Indian Journal of Pathology and Microbiology

: 2019  |  Volume : 62  |  Issue : 2  |  Page : 339--340

Cervical syphilitic lymphadenitis causing fever of unknown origin followed by rash of secondary syphilis

Rahul Mahapatra1, Gary Clarke2, Zeena Lobo3, George Psevdos3,  
1 Department of Infectious Diseases, Stony Brook University Hospital, Stony Brook, NY 11794, USA
2 Department of Pathology, Northport Veterans Affairs Medical Center, Northport, NY 11768, USA
3 Division of Infectious Diseases, Northport Veterans Affairs Medical Center, Northport, NY 11768, USA

Correspondence Address:
George Psevdos
Northport Veterans Affairs Medical Center, 79 Middleville Rd, Northport, NY 11768

How to cite this article:
Mahapatra R, Clarke G, Lobo Z, Psevdos G. Cervical syphilitic lymphadenitis causing fever of unknown origin followed by rash of secondary syphilis.Indian J Pathol Microbiol 2019;62:339-340

How to cite this URL:
Mahapatra R, Clarke G, Lobo Z, Psevdos G. Cervical syphilitic lymphadenitis causing fever of unknown origin followed by rash of secondary syphilis. Indian J Pathol Microbiol [serial online] 2019 [cited 2022 May 19 ];62:339-340
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Full Text

Syphilis is a sexually transmitted disease caused by the spirochete Treponema pallidum. The organism can be transmitted through oral sexual contact causing a mucosal surface chancre. The chancre is usually painless and it can go unnoticed as it resolves spontaneously without treatment. Cervical lymphadenitis can be a localized reaction to this primary syphilitic lesion. In general, syphilitic lymphadenopathy can be detected during any of the three stages of disease, or during intervals between stages.[1] Syphilis is known to play strange tricks on clinicians, as the great mimicker, making clinical diagnosis anything but easy. Herein, we described a case of cervical syphilitic lymphadenitis initially masquerading as lymphoma causing a febrile illness, but later “revealing” itself in a rash with serological confirmation and dermatopathological evaluation showing the spirochetes in the epidermis.

A 66 year-old gentleman presented to our practice with intermittent febrile illness of a month's duration with nocturnal diaphoresis, chills, and a 10 pound unintentional weight loss. A physical examination revealed enlarged, fixed, cervical lymph nodes, mild pharyngeal erythema but without any ulcers. A soft systolic heart murmur was audible. A computed tomography imaging showed multiple enlarged bilateral cervical lymph nodes, largest measuring 1.9 × 1.3 cm on the right and 2.0 × 1.8 cm on the left, and an enlarged supraclavicular lymph node, measuring 1.5 × 2.1 cm [Figure 1]. An excisional lymph node biopsy was performed to rule out a lymphoproliferative disorder. Histologic analysis showed a non-necrotizing granulomatous reaction with giant cell formation [Figure 2]a. Acid fast, Gomori methenamine- silver nitrate, and periodic acid-Schiff stains were negative for organisms. A flow cytometry confirmed absence of immunophenotypic evidence for clonal B-cell or abnormal T-cell population. The patient did not have bacteremia, Bartonella titers were negative, and the fever resolved spontaneously. Three weeks later the patient presented with a papulonodular erythematous rash on the trunk and buttocks, sparing the palms and soles. At that time the lymphadenopathy had resolved. The patient admitted to having unprotected oral sex. A skin punch biopsy revealed an acanthotic skin with focal inflamed ulcer with epidermal spongiosis and plasma cell predominant inflammation [Figure 2]b. An immunoperoxidase stain for Treponema pallidum showed numerous intraepidermal spirochetes [Figure 3]a and [Figure 3]b. Rapid plasma reagin titer was 1:128 and the patient was treated with a single intramuscular dose of benzathine penicillin G.{Figure 1}{Figure 2}{Figure 3}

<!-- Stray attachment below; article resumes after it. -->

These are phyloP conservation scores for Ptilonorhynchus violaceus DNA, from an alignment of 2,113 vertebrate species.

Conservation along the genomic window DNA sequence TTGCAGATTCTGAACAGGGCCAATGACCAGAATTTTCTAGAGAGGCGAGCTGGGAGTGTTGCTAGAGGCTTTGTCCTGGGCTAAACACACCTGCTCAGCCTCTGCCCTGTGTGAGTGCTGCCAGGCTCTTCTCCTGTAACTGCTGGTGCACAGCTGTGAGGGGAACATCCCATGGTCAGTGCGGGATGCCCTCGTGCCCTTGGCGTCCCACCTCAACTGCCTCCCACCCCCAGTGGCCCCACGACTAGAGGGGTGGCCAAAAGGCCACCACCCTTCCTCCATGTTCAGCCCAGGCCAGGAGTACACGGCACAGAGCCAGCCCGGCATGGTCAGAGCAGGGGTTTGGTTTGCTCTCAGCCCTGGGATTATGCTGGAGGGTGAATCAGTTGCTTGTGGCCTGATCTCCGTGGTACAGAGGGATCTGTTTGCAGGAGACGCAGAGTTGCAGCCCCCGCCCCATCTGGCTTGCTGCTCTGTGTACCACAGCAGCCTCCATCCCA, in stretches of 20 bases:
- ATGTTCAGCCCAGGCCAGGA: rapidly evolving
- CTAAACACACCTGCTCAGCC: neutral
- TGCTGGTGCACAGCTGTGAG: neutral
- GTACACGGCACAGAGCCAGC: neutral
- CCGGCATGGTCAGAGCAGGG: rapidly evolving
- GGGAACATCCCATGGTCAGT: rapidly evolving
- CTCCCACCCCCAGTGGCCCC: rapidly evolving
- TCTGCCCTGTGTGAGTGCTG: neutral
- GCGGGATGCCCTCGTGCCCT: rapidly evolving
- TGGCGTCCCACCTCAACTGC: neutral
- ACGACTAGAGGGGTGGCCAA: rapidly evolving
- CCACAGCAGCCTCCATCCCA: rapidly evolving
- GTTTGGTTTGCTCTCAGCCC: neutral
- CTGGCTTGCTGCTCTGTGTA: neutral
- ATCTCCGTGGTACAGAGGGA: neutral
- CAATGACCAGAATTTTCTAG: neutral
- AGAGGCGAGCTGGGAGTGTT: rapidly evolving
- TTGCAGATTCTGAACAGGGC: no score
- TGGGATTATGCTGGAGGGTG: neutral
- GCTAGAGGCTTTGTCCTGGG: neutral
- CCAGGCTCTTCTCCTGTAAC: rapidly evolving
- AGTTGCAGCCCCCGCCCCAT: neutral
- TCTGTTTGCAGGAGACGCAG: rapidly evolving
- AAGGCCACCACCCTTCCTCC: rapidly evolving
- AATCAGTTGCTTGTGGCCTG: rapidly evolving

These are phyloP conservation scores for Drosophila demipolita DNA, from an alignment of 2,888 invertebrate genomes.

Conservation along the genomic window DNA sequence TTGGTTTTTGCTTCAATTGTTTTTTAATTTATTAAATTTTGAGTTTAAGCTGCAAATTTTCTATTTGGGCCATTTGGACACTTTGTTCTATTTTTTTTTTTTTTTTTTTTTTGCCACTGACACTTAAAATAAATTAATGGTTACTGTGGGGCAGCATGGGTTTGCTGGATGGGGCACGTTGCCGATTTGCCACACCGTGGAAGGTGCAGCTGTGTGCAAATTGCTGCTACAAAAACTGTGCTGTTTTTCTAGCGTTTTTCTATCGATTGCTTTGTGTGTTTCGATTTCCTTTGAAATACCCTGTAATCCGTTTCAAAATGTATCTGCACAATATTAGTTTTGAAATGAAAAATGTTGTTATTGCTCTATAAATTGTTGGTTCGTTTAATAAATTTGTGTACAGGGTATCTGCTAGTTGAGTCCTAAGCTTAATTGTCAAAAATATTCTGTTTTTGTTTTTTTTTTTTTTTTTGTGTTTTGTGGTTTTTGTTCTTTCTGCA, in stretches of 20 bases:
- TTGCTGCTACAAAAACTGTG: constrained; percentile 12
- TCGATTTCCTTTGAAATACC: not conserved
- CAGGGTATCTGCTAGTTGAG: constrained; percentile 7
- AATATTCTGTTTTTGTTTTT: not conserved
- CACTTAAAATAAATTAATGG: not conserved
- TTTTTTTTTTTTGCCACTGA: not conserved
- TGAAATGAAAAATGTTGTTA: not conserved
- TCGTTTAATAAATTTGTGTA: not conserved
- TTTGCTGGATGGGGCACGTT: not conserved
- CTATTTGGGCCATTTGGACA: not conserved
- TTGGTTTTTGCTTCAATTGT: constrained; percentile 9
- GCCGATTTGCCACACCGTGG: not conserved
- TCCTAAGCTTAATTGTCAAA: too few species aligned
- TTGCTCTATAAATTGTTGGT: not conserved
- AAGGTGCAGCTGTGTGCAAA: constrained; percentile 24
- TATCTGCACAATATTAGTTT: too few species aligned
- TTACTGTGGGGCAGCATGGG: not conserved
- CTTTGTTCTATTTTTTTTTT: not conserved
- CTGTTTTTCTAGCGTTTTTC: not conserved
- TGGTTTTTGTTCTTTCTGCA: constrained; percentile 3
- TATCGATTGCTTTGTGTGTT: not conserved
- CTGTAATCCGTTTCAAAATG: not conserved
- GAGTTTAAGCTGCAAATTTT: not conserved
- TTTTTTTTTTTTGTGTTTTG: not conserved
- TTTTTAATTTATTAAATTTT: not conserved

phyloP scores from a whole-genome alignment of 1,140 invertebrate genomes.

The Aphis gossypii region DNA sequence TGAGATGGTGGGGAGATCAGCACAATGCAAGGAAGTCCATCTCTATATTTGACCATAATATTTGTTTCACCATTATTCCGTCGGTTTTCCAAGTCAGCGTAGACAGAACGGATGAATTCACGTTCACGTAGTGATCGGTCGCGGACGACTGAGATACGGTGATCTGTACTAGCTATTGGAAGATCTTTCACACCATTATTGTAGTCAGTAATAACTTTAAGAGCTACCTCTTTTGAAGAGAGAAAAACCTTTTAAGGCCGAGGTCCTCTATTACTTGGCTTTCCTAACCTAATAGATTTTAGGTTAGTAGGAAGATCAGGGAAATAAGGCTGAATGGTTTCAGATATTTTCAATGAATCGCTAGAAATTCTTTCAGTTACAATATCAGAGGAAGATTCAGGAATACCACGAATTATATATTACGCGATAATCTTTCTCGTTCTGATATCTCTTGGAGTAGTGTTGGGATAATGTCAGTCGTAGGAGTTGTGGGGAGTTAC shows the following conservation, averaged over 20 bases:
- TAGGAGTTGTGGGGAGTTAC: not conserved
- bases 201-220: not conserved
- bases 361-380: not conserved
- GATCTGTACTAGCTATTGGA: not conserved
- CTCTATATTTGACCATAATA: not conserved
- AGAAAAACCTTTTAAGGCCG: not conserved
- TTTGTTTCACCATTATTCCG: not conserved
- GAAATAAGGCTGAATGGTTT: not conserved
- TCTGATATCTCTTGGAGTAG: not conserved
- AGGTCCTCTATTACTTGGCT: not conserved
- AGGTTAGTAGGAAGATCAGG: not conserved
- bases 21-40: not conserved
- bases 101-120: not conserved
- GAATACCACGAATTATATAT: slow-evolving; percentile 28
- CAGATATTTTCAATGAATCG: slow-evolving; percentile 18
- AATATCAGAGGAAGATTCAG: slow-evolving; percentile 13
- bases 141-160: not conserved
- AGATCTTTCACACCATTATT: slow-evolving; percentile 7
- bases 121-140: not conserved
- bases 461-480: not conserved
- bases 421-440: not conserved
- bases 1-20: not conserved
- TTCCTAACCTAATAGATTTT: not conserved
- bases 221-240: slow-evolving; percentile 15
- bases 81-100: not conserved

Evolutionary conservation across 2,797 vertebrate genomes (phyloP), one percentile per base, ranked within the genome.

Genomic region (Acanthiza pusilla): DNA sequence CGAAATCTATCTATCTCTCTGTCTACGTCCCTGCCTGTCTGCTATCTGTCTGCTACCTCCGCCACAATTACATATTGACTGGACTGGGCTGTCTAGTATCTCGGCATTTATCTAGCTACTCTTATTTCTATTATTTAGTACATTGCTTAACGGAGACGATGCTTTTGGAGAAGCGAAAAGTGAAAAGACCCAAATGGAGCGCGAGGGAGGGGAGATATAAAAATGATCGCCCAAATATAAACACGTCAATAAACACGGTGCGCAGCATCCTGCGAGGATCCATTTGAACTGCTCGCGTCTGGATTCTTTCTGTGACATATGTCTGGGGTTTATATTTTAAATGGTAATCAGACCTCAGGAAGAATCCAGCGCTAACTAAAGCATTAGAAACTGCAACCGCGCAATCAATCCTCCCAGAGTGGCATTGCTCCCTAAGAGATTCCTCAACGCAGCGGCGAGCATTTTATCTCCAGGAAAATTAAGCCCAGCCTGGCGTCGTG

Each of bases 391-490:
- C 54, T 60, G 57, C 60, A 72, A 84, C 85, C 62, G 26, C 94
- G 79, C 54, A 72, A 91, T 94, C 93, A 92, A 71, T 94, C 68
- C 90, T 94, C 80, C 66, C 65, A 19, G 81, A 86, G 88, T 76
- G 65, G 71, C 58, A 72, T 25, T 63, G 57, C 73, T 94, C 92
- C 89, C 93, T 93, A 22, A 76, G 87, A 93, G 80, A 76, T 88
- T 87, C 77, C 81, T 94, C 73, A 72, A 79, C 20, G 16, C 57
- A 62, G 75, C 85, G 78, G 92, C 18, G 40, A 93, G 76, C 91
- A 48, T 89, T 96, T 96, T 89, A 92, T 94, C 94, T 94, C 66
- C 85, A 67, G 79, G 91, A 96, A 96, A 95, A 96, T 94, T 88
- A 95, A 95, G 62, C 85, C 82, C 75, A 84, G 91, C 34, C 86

Syphilitic or luetic lymphadenopathy usually has features of follicular hyperplasia and often marked by medullary and interfollicular plasmacytosis.[2] Previous reports have described syphilitic lymphadenitis as isolated enlarging neck masses.[3] Nonnecrotizing granulomas with epithelioid histiocytes and giant cells are common. Diagnosis can be confirmed by the detection of the spirochete via silver staining, immunohistochemistry, and PCR testing.[4]

Immunohistochemical staining of the cervical node in our case did not show evidence of spirochetes. In a retrospective study to elucidate the pathologic features of syphilitic lymphadenitis, Liu et al. reported that 15 of 16 cases identified Treponema pallidum by immunohistochemical staining of pathology specimens.[5] However, others have reported that Silver impregnation stains are relatively insensitive for the detection of treponemal organisms and that syphilitic lymphadenopathy can present with a constellation of histologic findings that may mimic other infectious or neoplastic processes. These findings include capsular fibrosis, chronic inflammation, follicular and interfollicular hyperplasia, and perivascular cuffing of plasma cells, among other findings.[6] Therefore, the importance of obtaining clinical history and elucidating possible epidemiologic exposures is crucial in the timely diagnosis of syphilitic lymphadenitis.

Declaration of patient consent

The authors certify that they have obtained all appropriate patient consent forms. In the form the patient(s) has/have given his/her/their consent for his/her/their images and other clinical information to be reported in the journal. The patients understand that their names and initials will not be published and due efforts will be made to conceal their identity, but anonymity cannot be guaranteed.

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